Briand’s forthcoming show at Melbourne’s MARS Gallery in August – a show that sees the artist take over the entire gallery space – is just the latest in a series of presentations in major institutions and galleries across the globe. He has exhibited Centre Pompidou and the Palais de Tokyo in Paris; REDCAT in Los Angeles; Tate Modern in London; and Museo Jumex in Mexico, to name just a few. He received the first prize of the Biennale of Istanbul in 2001 and has created a number of permanent installations, including in China and Japan.

In Australia his work has already cropped up at the Centre for Contemporary and ACMI in Melbourne, at Spring 1883 with ARNDT; and in the solo show Et In Libertalia Ego, Vol.II at the Museum of Old and New Art in Hobart.


Director, MARS Gallery, Melbourne

“I was attracted to Mathieu Briand’s work from day one because, apart from his international fine art training, extensive exhibition history and an applauded solo exhibition at MONA – quite simply, his work challenged me.

“When I started my commercial gallery career some 16 years ago, I remember my standard few-red-wines question; my search for finding the true meaning of contemporary art. If I was seated next to an art institution director, that was always my dinner question. (Yep I’m a lot of fun.) For me, Mathieu’s work answers that question – it challenges your

perceptions, it’s makes you look, look again and then ask tough questions.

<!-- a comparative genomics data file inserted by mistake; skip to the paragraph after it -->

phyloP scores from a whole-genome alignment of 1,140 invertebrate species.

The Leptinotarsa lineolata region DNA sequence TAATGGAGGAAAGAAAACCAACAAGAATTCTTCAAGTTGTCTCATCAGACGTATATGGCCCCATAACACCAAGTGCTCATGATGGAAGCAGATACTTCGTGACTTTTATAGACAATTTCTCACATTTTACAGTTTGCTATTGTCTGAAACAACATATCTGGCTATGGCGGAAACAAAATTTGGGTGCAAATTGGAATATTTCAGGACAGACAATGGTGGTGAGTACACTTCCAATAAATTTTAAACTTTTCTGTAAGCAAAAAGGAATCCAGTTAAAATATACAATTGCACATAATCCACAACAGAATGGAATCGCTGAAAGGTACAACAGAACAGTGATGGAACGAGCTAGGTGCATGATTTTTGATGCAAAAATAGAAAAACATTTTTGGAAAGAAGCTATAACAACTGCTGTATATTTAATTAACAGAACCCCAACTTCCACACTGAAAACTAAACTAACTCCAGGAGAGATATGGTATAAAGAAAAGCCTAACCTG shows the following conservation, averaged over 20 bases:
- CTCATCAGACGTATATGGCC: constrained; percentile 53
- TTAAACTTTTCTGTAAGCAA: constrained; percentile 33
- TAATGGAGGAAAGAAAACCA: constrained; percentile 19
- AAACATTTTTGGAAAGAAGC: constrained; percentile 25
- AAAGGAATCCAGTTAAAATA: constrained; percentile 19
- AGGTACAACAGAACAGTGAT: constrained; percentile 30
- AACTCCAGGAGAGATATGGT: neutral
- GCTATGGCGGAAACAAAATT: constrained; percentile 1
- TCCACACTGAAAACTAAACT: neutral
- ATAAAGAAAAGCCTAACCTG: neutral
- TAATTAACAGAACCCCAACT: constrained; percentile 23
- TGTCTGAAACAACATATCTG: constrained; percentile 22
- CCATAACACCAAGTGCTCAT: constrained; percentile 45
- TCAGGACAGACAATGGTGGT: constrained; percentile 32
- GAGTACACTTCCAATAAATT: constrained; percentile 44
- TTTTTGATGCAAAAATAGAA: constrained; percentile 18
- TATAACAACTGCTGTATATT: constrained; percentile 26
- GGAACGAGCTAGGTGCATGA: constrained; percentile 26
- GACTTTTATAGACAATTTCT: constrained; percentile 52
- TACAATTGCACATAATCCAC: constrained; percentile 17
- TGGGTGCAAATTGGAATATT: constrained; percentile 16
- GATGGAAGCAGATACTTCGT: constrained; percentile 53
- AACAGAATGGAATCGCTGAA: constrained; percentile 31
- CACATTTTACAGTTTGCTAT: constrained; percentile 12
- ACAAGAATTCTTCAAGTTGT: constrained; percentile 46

“I love great contemporary art – I strive to see it, understand and show it, and I search to find work locally that stands up globally – unique in voice, roaring with talent that deserves to be acknowledged globally. Mathieu’s work does all that and more. Sometimes I have to fight with works when I know they are manipulating me, taking my eye and head on a journey that I don’t want to go on. It’s this distaste, this agony that I long for. And that reassures me of the true meaning of art.”

Co-Director of Exhibitions & Collections and Senior Curator, Museum of Old and New Art, Hobart

“I still think about the artist’s talk I heard Mathieu Briand give to a group of art students some six or more years ago. It was a strange tale. I knew little of his practice at the time, and his talk didn’t really help to shed further light on it. However, to this day, it was one of the most captivating artists’ talks I have ever heard.

“Briand told a story of a journey – it was hard to tell what was real and what wasn’t. Since then, fascinating new chapters in the story have unfolded. One of which landed him at MONA, between September 2015 and May 2016 with

the exhibition Et In Libertalia Ego, Vol.II. Here the tale journeyed from Madagascar, to Pitcairn Island, to Tasmania, back to Madagascar and then finally returning to Tasmania.

“Briand navigates the waters between fiction and non-fiction in a remarkable manner – I often wondered when I was working with him if he sees a difference between them. Working closely with the artist on a project is to under- take the journey as well. I often felt that I took the journeys to the islands… maybe I did after all.”

This article was originally published in Art Collector issue 89, JUL-SEP, 2019.